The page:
The U.S. Navy has kicked off 2019 in the Indo-Pacific with a series of collaborative exercises in the East and South China Seas.
Last week, the U.S. Navy and the British Royal Navy conducted six days of coordinated exercises in the South China Sea, where both sides have independently conducted freedom of navigation operations.
USS McCampbell, a U.S. Arleigh Burke-class guided missile destroyer, and HMS Argyll, a British Type 23 Duke-class frigate, conducted operations in the region between January 11 and 16. “Professional engagement with our British counterparts allows us the opportunity to build upon our existing strong relationships and learn from each other,” U.S. Commodore Allison Christy said in a release.
The South China Sea, where six states have disputed claims over various islets, has been a growing area of concern for both countries in recent years.
At the same time as the coordinated drills in the South China Sea, USS Wasp, a U.S. amphibious assault ship, conducted two days of drills with a Japanese Maritime Self-Defense Force transport dock vessel, JS Kunisaki, according to a U.S. Navy statement.
USS Wasp was accompanied by vessels in its Amphibious Ready Group, USS Ashland and USS Green Bay. The East China Sea is the site of a dispute between Japan and China over the Senkaku Islands, which are administered by Tokyo, but claimed by Beijing as the Diaoyu Islands.
“It was a great opportunity to visit Kunisaki and see in person how well she and the ships of Wasp [Amphibious Ready Group] can operate together,” Capt. Jim McGovern, the commodore of the U.S. Navy’s Amphibious Squadron 11, said in a statement. “Our ability to work and train together with our JMSDF partners is a key enabler that ensures security and stability in the Indo-Pacific Region.”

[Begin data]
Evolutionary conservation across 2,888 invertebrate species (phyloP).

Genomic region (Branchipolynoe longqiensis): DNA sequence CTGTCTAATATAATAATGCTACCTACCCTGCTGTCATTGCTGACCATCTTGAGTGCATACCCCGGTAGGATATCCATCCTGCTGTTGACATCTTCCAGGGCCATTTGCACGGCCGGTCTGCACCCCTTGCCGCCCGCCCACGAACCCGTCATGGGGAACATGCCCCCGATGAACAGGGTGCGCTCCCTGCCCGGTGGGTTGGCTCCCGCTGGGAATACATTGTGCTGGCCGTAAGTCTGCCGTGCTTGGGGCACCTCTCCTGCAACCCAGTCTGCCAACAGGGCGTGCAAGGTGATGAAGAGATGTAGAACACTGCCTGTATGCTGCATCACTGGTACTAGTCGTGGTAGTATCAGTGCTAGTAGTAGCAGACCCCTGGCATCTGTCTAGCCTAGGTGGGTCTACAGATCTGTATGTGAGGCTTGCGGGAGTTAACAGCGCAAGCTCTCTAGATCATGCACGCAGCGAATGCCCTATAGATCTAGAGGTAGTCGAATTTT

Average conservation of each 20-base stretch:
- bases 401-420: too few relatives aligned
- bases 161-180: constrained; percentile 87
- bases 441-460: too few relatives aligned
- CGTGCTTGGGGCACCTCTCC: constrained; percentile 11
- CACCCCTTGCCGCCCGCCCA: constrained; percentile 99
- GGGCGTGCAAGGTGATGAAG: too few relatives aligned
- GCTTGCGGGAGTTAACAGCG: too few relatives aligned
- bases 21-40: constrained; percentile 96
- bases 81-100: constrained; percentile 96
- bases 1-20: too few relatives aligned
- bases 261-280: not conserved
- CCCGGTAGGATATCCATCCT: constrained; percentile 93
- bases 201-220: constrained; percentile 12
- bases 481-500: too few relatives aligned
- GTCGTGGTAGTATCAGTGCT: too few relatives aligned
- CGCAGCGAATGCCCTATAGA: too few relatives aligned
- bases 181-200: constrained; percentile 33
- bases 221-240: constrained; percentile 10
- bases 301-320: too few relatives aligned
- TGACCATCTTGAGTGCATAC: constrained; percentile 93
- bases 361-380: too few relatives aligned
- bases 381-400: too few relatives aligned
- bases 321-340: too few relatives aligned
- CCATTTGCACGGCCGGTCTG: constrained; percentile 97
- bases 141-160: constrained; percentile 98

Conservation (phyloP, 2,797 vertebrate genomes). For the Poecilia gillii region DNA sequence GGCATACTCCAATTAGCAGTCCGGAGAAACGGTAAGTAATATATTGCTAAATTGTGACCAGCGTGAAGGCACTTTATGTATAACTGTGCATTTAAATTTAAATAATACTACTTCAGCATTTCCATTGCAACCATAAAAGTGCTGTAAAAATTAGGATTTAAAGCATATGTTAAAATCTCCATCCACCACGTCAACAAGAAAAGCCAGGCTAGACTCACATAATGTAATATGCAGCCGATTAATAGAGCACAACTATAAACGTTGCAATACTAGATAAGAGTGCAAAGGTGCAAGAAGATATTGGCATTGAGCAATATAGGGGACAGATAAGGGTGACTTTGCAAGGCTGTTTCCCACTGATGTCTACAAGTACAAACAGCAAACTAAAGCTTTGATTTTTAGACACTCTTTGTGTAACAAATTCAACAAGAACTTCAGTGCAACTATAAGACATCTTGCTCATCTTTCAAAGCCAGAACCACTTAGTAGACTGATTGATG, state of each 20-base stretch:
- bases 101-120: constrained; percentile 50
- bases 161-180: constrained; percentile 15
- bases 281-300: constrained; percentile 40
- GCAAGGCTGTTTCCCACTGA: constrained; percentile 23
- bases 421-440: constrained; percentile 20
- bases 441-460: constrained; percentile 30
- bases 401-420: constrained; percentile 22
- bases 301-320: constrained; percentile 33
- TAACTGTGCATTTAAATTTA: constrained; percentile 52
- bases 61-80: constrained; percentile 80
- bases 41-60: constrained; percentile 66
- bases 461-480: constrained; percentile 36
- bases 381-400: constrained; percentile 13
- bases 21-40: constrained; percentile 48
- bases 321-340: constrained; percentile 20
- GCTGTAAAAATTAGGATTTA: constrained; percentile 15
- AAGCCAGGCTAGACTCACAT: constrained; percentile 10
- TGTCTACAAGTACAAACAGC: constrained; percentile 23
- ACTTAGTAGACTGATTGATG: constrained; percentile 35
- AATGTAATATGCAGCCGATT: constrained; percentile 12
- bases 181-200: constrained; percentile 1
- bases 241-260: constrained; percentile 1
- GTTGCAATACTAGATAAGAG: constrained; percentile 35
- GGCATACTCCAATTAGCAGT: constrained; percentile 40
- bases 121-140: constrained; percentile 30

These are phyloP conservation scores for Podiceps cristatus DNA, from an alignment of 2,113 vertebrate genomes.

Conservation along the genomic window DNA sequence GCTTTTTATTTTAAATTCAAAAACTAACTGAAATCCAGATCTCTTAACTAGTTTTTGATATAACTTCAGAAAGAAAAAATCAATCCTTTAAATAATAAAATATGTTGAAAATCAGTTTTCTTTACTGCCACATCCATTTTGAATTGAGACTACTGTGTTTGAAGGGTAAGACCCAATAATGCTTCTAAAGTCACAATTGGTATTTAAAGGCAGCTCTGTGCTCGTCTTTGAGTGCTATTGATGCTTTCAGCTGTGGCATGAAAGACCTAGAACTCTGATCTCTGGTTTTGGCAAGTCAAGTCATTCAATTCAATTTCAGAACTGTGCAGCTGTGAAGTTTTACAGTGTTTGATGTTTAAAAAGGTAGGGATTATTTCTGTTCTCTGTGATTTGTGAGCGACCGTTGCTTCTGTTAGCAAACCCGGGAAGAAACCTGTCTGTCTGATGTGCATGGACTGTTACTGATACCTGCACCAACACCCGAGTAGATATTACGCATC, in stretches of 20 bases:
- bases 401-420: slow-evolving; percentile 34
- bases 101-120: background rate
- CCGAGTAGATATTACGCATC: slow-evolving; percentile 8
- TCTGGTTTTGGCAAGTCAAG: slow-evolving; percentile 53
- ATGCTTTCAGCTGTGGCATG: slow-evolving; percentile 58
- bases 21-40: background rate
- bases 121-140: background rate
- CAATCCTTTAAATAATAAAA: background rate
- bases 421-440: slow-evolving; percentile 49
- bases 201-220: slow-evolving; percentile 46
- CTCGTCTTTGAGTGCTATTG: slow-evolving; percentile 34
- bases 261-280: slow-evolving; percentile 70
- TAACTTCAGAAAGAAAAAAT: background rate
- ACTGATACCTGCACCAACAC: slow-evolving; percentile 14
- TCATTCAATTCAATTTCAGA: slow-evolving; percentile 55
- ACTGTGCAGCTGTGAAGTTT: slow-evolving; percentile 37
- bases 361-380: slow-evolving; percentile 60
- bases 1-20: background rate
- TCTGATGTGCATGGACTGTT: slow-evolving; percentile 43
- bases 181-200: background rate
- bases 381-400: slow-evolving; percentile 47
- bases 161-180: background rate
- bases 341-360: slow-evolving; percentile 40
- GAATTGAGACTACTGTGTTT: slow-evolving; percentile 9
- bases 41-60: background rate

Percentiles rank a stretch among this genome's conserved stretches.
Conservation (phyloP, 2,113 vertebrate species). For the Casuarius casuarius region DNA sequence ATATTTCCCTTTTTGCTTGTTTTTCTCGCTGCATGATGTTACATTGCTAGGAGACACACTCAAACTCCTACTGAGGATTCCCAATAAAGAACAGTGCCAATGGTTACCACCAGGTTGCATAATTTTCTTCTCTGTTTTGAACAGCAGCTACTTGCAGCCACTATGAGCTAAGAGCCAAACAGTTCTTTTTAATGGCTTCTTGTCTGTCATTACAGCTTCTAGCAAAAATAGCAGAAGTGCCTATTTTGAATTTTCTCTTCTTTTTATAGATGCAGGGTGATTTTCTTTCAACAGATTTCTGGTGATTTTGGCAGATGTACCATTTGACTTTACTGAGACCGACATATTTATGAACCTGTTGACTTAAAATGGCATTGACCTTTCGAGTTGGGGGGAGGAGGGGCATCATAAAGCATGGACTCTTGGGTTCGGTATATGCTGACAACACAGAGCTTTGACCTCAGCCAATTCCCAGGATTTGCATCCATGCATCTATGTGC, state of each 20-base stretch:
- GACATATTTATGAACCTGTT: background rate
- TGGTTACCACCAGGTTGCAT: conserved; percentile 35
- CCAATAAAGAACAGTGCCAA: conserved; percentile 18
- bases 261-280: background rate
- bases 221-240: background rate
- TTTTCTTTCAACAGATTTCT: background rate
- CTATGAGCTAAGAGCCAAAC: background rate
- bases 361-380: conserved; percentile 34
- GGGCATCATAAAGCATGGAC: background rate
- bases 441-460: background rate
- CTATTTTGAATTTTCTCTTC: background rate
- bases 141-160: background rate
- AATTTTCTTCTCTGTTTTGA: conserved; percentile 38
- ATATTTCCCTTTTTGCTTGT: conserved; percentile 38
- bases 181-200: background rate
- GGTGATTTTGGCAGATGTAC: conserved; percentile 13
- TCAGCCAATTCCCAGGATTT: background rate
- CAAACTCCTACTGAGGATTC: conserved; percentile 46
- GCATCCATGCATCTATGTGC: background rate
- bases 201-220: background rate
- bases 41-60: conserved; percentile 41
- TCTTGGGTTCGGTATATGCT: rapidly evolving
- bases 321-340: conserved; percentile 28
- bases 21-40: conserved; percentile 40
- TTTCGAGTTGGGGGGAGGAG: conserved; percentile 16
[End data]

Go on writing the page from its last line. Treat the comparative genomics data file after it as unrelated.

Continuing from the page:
The efforts across both regions underscore an ongoing effort by the United States to coordinate operations and exercises with allies in the region. In 2017, the U.S. convened a four-nation naval drill involving the Royal Navy, the Maritime Self-Defense Force, and the French Navy in waters off Guam.
The Trump administration’s January 2018 National Defense Strategy underscores the need for the United States to strengthen its “alliances and partnerships in the Indo-Pacific” by developing a “networked security architecture capable of deterring aggression, maintaining stability, and ensuring free access to common domains.”
These kinds of exercises will likely grow more common as that effort continues. Meanwhile, U.S. allies are increasing coordination between themselves as well. A recent high-level strategic dialogue between France and Japan underscored growing plans for maritime security coordination between the two countries.
Separately, the Maritime Self-Defense Force and the Royal Navy began conducting bilateral exercises for the first time in waters off Japan. Both countries additionally conducted transits to emphasize their presence in the South China Sea last year and conducted bilateral exercises in the Indian Ocean.